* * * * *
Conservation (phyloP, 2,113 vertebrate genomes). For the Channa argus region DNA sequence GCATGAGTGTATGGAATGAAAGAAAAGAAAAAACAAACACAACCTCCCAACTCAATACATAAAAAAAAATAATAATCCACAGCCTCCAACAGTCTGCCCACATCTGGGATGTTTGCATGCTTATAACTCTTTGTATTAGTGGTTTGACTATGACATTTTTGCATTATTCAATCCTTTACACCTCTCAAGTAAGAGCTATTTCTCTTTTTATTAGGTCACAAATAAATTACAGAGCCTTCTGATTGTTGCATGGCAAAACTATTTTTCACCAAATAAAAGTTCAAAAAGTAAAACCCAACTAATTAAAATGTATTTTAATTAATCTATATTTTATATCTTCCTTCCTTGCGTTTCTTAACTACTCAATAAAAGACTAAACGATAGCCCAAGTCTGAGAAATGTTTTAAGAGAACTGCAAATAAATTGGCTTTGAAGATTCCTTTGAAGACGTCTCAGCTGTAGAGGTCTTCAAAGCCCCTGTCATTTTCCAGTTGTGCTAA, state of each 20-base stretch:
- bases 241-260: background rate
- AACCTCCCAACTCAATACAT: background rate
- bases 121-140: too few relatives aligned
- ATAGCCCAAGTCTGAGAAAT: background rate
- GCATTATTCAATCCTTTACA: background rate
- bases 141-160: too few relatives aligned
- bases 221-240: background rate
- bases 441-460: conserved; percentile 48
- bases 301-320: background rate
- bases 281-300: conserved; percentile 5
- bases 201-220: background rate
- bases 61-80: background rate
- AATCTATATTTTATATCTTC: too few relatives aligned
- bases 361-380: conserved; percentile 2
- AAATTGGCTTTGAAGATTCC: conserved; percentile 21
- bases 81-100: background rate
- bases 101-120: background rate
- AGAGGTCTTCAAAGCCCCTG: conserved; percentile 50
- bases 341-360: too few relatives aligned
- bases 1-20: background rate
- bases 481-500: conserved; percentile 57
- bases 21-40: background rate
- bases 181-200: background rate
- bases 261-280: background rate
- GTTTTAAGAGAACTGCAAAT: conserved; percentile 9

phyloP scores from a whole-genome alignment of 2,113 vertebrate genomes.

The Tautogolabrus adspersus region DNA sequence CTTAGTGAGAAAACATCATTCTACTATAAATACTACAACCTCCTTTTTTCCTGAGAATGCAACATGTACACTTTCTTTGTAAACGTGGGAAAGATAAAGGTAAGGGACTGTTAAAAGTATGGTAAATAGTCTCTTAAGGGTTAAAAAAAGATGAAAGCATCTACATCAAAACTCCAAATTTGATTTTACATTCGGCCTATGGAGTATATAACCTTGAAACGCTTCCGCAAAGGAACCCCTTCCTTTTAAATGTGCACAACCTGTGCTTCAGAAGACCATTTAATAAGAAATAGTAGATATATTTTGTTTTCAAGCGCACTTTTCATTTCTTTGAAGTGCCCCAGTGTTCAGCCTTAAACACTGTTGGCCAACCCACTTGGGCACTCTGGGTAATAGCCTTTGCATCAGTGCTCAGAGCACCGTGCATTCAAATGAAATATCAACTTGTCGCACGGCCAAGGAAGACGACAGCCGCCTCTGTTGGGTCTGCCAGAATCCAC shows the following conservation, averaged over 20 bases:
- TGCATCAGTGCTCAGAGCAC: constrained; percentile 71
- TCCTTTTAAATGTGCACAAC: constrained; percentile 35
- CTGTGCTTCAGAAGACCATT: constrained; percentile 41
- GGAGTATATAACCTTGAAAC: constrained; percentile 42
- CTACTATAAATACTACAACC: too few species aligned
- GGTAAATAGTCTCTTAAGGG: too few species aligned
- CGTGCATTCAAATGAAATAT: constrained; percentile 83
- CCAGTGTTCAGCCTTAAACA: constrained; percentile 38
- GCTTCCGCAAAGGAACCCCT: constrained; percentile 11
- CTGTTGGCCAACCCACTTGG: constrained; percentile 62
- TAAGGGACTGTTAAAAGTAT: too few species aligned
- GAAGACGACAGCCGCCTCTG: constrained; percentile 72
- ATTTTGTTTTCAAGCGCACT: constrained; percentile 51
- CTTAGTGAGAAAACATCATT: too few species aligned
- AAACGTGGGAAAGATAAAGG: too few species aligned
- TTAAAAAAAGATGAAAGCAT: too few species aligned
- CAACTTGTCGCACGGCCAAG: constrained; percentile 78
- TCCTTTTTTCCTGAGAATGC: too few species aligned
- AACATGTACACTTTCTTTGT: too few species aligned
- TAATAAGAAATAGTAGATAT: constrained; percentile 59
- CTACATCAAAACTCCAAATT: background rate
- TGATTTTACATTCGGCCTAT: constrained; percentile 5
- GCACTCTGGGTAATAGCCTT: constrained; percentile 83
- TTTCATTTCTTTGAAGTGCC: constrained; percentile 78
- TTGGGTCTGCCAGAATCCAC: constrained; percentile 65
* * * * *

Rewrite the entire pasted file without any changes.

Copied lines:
Conservation (phyloP, 2,113 vertebrate genomes). For the Channa argus region DNA sequence GCATGAGTGTATGGAATGAAAGAAAAGAAAAAACAAACACAACCTCCCAACTCAATACATAAAAAAAAATAATAATCCACAGCCTCCAACAGTCTGCCCACATCTGGGATGTTTGCATGCTTATAACTCTTTGTATTAGTGGTTTGACTATGACATTTTTGCATTATTCAATCCTTTACACCTCTCAAGTAAGAGCTATTTCTCTTTTTATTAGGTCACAAATAAATTACAGAGCCTTCTGATTGTTGCATGGCAAAACTATTTTTCACCAAATAAAAGTTCAAAAAGTAAAACCCAACTAATTAAAATGTATTTTAATTAATCTATATTTTATATCTTCCTTCCTTGCGTTTCTTAACTACTCAATAAAAGACTAAACGATAGCCCAAGTCTGAGAAATGTTTTAAGAGAACTGCAAATAAATTGGCTTTGAAGATTCCTTTGAAGACGTCTCAGCTGTAGAGGTCTTCAAAGCCCCTGTCATTTTCCAGTTGTGCTAA, state of each 20-base stretch:
- bases 241-260: background rate
- AACCTCCCAACTCAATACAT: background rate
- bases 121-140: too few relatives aligned
- ATAGCCCAAGTCTGAGAAAT: background rate
- GCATTATTCAATCCTTTACA: background rate
- bases 141-160: too few relatives aligned
- bases 221-240: background rate
- bases 441-460: conserved; percentile 48
- bases 301-320: background rate
- bases 281-300: conserved; percentile 5
- bases 201-220: background rate
- bases 61-80: background rate
- AATCTATATTTTATATCTTC: too few relatives aligned
- bases 361-380: conserved; percentile 2
- AAATTGGCTTTGAAGATTCC: conserved; percentile 21
- bases 81-100: background rate
- bases 101-120: background rate
- AGAGGTCTTCAAAGCCCCTG: conserved; percentile 50
- bases 341-360: too few relatives aligned
- bases 1-20: background rate
- bases 481-500: conserved; percentile 57
- bases 21-40: background rate
- bases 181-200: background rate
- bases 261-280: background rate
- GTTTTAAGAGAACTGCAAAT: conserved; percentile 9

phyloP scores from a whole-genome alignment of 2,113 vertebrate genomes.

The Tautogolabrus adspersus region DNA sequence CTTAGTGAGAAAACATCATTCTACTATAAATACTACAACCTCCTTTTTTCCTGAGAATGCAACATGTACACTTTCTTTGTAAACGTGGGAAAGATAAAGGTAAGGGACTGTTAAAAGTATGGTAAATAGTCTCTTAAGGGTTAAAAAAAGATGAAAGCATCTACATCAAAACTCCAAATTTGATTTTACATTCGGCCTATGGAGTATATAACCTTGAAACGCTTCCGCAAAGGAACCCCTTCCTTTTAAATGTGCACAACCTGTGCTTCAGAAGACCATTTAATAAGAAATAGTAGATATATTTTGTTTTCAAGCGCACTTTTCATTTCTTTGAAGTGCCCCAGTGTTCAGCCTTAAACACTGTTGGCCAACCCACTTGGGCACTCTGGGTAATAGCCTTTGCATCAGTGCTCAGAGCACCGTGCATTCAAATGAAATATCAACTTGTCGCACGGCCAAGGAAGACGACAGCCGCCTCTGTTGGGTCTGCCAGAATCCAC shows the following conservation, averaged over 20 bases:
- TGCATCAGTGCTCAGAGCAC: constrained; percentile 71
- TCCTTTTAAATGTGCACAAC: constrained; percentile 35
- CTGTGCTTCAGAAGACCATT: constrained; percentile 41
- GGAGTATATAACCTTGAAAC: constrained; percentile 42
- CTACTATAAATACTACAACC: too few species aligned
- GGTAAATAGTCTCTTAAGGG: too few species aligned
- CGTGCATTCAAATGAAATAT: constrained; percentile 83
- CCAGTGTTCAGCCTTAAACA: constrained; percentile 38
- GCTTCCGCAAAGGAACCCCT: constrained; percentile 11
- CTGTTGGCCAACCCACTTGG: constrained; percentile 62
- TAAGGGACTGTTAAAAGTAT: too few species aligned
- GAAGACGACAGCCGCCTCTG: constrained; percentile 72
- ATTTTGTTTTCAAGCGCACT: constrained; percentile 51
- CTTAGTGAGAAAACATCATT: too few species aligned
- AAACGTGGGAAAGATAAAGG: too few species aligned
- TTAAAAAAAGATGAAAGCAT: too few species aligned
- CAACTTGTCGCACGGCCAAG: constrained; percentile 78
- TCCTTTTTTCCTGAGAATGC: too few species aligned
- AACATGTACACTTTCTTTGT: too few species aligned
- TAATAAGAAATAGTAGATAT: constrained; percentile 59
- CTACATCAAAACTCCAAATT: background rate
- TGATTTTACATTCGGCCTAT: constrained; percentile 5
- GCACTCTGGGTAATAGCCTT: constrained; percentile 83
- TTTCATTTCTTTGAAGTGCC: constrained; percentile 78
- TTGGGTCTGCCAGAATCCAC: constrained; percentile 65